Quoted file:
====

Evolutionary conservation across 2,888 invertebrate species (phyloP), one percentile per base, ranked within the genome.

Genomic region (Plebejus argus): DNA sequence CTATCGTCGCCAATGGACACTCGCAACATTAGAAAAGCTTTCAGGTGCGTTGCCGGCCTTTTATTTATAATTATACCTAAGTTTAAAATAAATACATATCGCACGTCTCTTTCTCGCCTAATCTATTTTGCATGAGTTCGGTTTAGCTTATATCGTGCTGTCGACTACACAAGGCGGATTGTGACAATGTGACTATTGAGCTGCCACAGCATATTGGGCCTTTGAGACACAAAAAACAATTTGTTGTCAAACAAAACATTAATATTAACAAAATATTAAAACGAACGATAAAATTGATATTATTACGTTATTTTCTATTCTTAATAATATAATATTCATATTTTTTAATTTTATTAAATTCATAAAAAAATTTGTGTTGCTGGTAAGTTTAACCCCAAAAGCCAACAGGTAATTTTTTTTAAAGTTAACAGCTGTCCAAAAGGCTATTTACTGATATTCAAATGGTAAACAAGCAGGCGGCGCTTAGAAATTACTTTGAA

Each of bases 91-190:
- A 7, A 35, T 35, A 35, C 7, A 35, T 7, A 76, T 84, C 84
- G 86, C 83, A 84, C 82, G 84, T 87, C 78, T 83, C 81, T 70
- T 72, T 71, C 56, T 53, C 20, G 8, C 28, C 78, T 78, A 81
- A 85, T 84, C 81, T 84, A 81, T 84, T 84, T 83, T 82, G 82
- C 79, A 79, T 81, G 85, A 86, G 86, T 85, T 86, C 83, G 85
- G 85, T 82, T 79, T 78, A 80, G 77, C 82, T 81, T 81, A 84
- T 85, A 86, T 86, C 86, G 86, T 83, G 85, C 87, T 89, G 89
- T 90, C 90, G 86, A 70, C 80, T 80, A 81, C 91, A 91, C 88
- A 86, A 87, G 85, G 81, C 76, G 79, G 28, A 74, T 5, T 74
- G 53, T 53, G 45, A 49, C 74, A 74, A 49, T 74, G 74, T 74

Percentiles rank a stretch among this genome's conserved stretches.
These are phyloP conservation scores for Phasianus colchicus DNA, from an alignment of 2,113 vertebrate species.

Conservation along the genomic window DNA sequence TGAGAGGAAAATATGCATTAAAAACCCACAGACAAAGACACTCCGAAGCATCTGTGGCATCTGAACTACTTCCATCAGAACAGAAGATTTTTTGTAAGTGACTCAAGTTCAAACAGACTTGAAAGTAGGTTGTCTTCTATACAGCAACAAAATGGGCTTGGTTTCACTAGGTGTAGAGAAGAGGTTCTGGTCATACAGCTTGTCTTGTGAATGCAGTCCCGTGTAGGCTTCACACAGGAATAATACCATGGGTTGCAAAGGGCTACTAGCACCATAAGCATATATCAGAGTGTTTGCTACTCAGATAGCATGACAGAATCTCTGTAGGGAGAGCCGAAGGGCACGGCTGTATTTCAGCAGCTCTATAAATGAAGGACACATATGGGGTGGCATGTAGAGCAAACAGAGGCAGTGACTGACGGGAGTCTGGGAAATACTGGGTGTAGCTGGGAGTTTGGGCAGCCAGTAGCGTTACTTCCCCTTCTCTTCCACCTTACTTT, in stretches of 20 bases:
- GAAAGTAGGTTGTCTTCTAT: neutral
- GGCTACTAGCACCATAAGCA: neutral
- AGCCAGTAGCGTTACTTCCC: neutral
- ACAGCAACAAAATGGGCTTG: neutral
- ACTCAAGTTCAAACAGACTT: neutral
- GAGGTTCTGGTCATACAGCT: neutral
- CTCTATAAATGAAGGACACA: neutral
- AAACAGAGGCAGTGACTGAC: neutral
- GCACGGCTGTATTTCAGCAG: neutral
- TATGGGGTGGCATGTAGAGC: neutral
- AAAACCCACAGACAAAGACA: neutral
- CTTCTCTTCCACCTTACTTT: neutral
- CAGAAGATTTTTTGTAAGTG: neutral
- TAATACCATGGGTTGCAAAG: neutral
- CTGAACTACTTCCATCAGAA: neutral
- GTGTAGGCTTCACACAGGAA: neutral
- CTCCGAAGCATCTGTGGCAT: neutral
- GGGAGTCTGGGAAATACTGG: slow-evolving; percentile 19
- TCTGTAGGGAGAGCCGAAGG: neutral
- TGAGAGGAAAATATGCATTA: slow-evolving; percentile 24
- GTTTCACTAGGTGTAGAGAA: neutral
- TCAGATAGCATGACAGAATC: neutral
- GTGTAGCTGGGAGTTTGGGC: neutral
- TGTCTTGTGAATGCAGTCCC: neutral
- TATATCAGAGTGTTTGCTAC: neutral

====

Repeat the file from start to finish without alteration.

Evolutionary conservation across 2,888 invertebrate species (phyloP), one percentile per base, ranked within the genome.

Genomic region (Plebejus argus): DNA sequence CTATCGTCGCCAATGGACACTCGCAACATTAGAAAAGCTTTCAGGTGCGTTGCCGGCCTTTTATTTATAATTATACCTAAGTTTAAAATAAATACATATCGCACGTCTCTTTCTCGCCTAATCTATTTTGCATGAGTTCGGTTTAGCTTATATCGTGCTGTCGACTACACAAGGCGGATTGTGACAATGTGACTATTGAGCTGCCACAGCATATTGGGCCTTTGAGACACAAAAAACAATTTGTTGTCAAACAAAACATTAATATTAACAAAATATTAAAACGAACGATAAAATTGATATTATTACGTTATTTTCTATTCTTAATAATATAATATTCATATTTTTTAATTTTATTAAATTCATAAAAAAATTTGTGTTGCTGGTAAGTTTAACCCCAAAAGCCAACAGGTAATTTTTTTTAAAGTTAACAGCTGTCCAAAAGGCTATTTACTGATATTCAAATGGTAAACAAGCAGGCGGCGCTTAGAAATTACTTTGAA

Each of bases 91-190:
- A 7, A 35, T 35, A 35, C 7, A 35, T 7, A 76, T 84, C 84
- G 86, C 83, A 84, C 82, G 84, T 87, C 78, T 83, C 81, T 70
- T 72, T 71, C 56, T 53, C 20, G 8, C 28, C 78, T 78, A 81
- A 85, T 84, C 81, T 84, A 81, T 84, T 84, T 83, T 82, G 82
- C 79, A 79, T 81, G 85, A 86, G 86, T 85, T 86, C 83, G 85
- G 85, T 82, T 79, T 78, A 80, G 77, C 82, T 81, T 81, A 84
- T 85, A 86, T 86, C 86, G 86, T 83, G 85, C 87, T 89, G 89
- T 90, C 90, G 86, A 70, C 80, T 80, A 81, C 91, A 91, C 88
- A 86, A 87, G 85, G 81, C 76, G 79, G 28, A 74, T 5, T 74
- G 53, T 53, G 45, A 49, C 74, A 74, A 49, T 74, G 74, T 74

Percentiles rank a stretch among this genome's conserved stretches.
These are phyloP conservation scores for Phasianus colchicus DNA, from an alignment of 2,113 vertebrate species.

Conservation along the genomic window DNA sequence TGAGAGGAAAATATGCATTAAAAACCCACAGACAAAGACACTCCGAAGCATCTGTGGCATCTGAACTACTTCCATCAGAACAGAAGATTTTTTGTAAGTGACTCAAGTTCAAACAGACTTGAAAGTAGGTTGTCTTCTATACAGCAACAAAATGGGCTTGGTTTCACTAGGTGTAGAGAAGAGGTTCTGGTCATACAGCTTGTCTTGTGAATGCAGTCCCGTGTAGGCTTCACACAGGAATAATACCATGGGTTGCAAAGGGCTACTAGCACCATAAGCATATATCAGAGTGTTTGCTACTCAGATAGCATGACAGAATCTCTGTAGGGAGAGCCGAAGGGCACGGCTGTATTTCAGCAGCTCTATAAATGAAGGACACATATGGGGTGGCATGTAGAGCAAACAGAGGCAGTGACTGACGGGAGTCTGGGAAATACTGGGTGTAGCTGGGAGTTTGGGCAGCCAGTAGCGTTACTTCCCCTTCTCTTCCACCTTACTTT, in stretches of 20 bases:
- GAAAGTAGGTTGTCTTCTAT: neutral
- GGCTACTAGCACCATAAGCA: neutral
- AGCCAGTAGCGTTACTTCCC: neutral
- ACAGCAACAAAATGGGCTTG: neutral
- ACTCAAGTTCAAACAGACTT: neutral
- GAGGTTCTGGTCATACAGCT: neutral
- CTCTATAAATGAAGGACACA: neutral
- AAACAGAGGCAGTGACTGAC: neutral
- GCACGGCTGTATTTCAGCAG: neutral
- TATGGGGTGGCATGTAGAGC: neutral
- AAAACCCACAGACAAAGACA: neutral
- CTTCTCTTCCACCTTACTTT: neutral
- CAGAAGATTTTTTGTAAGTG: neutral
- TAATACCATGGGTTGCAAAG: neutral
- CTGAACTACTTCCATCAGAA: neutral
- GTGTAGGCTTCACACAGGAA: neutral
- CTCCGAAGCATCTGTGGCAT: neutral
- GGGAGTCTGGGAAATACTGG: slow-evolving; percentile 19
- TCTGTAGGGAGAGCCGAAGG: neutral
- TGAGAGGAAAATATGCATTA: slow-evolving; percentile 24
- GTTTCACTAGGTGTAGAGAA: neutral
- TCAGATAGCATGACAGAATC: neutral
- GTGTAGCTGGGAGTTTGGGC: neutral
- TGTCTTGTGAATGCAGTCCC: neutral
- TATATCAGAGTGTTTGCTAC: neutral